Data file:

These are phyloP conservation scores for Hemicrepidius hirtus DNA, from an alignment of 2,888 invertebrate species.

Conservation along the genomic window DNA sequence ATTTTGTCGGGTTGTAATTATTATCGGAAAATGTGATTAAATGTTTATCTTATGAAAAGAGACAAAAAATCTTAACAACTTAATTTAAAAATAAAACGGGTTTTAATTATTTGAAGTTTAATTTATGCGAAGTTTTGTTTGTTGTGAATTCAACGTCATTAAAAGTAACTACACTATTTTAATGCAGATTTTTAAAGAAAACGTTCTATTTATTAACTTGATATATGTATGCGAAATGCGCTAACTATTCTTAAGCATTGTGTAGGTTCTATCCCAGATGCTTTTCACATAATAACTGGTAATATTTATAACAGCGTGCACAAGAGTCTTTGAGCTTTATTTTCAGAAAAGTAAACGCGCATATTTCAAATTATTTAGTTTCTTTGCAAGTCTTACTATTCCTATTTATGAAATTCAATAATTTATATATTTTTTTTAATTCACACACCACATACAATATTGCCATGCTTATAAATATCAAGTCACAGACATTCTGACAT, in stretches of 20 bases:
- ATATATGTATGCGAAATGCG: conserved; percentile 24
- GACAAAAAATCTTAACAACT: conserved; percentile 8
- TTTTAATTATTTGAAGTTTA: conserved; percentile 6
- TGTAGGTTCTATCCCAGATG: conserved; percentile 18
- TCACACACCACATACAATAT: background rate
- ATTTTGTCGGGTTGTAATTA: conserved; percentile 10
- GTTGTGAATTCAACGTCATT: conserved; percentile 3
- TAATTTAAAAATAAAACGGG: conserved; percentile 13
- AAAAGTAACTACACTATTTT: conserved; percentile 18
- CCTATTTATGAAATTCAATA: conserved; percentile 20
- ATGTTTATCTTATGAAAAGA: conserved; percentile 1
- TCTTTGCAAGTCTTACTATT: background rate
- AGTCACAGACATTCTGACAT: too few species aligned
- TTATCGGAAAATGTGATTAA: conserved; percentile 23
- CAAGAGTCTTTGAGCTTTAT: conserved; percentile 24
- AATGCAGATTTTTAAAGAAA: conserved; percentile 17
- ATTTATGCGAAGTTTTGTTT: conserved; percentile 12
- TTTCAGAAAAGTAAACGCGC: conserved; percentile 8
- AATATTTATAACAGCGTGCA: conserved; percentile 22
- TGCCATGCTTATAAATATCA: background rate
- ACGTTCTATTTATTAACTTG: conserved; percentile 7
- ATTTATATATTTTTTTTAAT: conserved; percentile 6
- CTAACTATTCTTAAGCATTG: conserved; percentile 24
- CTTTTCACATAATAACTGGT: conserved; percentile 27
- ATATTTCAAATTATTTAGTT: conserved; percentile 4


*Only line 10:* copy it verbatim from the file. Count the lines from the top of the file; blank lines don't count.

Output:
- TAATTTAAAAATAAAACGGG: conserved; percentile 13